Habilidades sociales y contextos de la conducta social

  1. Eceiza, Maite
  2. Arrieta Illarramendi, Modesto
  3. Goñi Grandmontagne, Alfredo
Revista de psicodidáctica

ISSN: 1136-1034

Year of publication: 2008

Volume: 13

Issue: 1

Pages: 11-26

Type: Article

More publications in: Revista de psicodidáctica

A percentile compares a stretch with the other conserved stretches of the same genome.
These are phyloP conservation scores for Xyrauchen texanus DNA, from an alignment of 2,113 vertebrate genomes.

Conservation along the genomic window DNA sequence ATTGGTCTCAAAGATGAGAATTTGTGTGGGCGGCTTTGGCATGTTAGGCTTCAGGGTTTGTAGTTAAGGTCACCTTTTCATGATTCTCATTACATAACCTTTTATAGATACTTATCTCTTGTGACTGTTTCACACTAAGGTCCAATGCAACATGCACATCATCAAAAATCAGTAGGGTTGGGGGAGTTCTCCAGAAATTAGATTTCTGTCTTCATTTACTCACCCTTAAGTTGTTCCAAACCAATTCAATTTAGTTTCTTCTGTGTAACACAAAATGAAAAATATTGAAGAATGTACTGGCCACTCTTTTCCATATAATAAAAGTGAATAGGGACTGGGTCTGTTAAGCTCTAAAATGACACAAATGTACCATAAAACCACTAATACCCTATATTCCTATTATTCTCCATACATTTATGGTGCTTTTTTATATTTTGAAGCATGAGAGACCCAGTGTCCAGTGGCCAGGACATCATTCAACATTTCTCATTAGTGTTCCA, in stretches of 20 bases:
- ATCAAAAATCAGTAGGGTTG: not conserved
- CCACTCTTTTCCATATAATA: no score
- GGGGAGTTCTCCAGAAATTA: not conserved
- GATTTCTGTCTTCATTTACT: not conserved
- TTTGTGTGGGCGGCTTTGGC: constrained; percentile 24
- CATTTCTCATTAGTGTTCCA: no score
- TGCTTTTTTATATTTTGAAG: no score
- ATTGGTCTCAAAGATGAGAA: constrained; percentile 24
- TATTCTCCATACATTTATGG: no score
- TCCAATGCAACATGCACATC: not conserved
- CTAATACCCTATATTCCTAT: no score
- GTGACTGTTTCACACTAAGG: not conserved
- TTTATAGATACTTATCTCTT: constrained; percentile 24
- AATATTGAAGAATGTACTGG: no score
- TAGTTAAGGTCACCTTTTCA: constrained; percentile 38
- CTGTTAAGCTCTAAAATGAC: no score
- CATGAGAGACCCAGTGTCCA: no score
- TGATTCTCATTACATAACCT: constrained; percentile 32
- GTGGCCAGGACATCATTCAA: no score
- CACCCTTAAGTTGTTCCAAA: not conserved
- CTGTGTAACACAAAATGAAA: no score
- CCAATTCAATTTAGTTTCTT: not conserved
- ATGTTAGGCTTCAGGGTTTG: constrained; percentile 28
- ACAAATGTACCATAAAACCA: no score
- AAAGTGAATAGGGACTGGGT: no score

Social skills, or interpersonal skills, have been the object of increasing interest over recent years within the field of social, clinical and educational psychology; nevertheless, both their assessment and psychological interventions for their improvement are faced with a disconcerting number of different classifications or divergent categories of said skills. As a result of successive factorial studies, this paper proposes five major categories of social skills (Interaction with strangers in consumer situations, Interactions with people one finds attractive, Interaction with friends and colleagues, Interaction with family members, and Making and rejecting requests to/from friends) which respond to different contexts of social interaction. The five scales (corresponding to said categories) of a new measurement instrument, the Interpersonal Difficulties Questionnaire (IDQ), which has a high level of internal consistency (alpha=0,896), account for 47.47% of the total variance. Correlational analyses between the IDQ and the Social Interaction Self Statement Test (SISST) by Glass, Merluzzi, Biever and Larsen (1982) reveal significant cognitive differences between subjects with high and low levels of social skills, with a greater frequency of positive self statements and a lower frequency of negative self statements being observed in subjects with good social skills, in comparison with those possessing poorer social skills.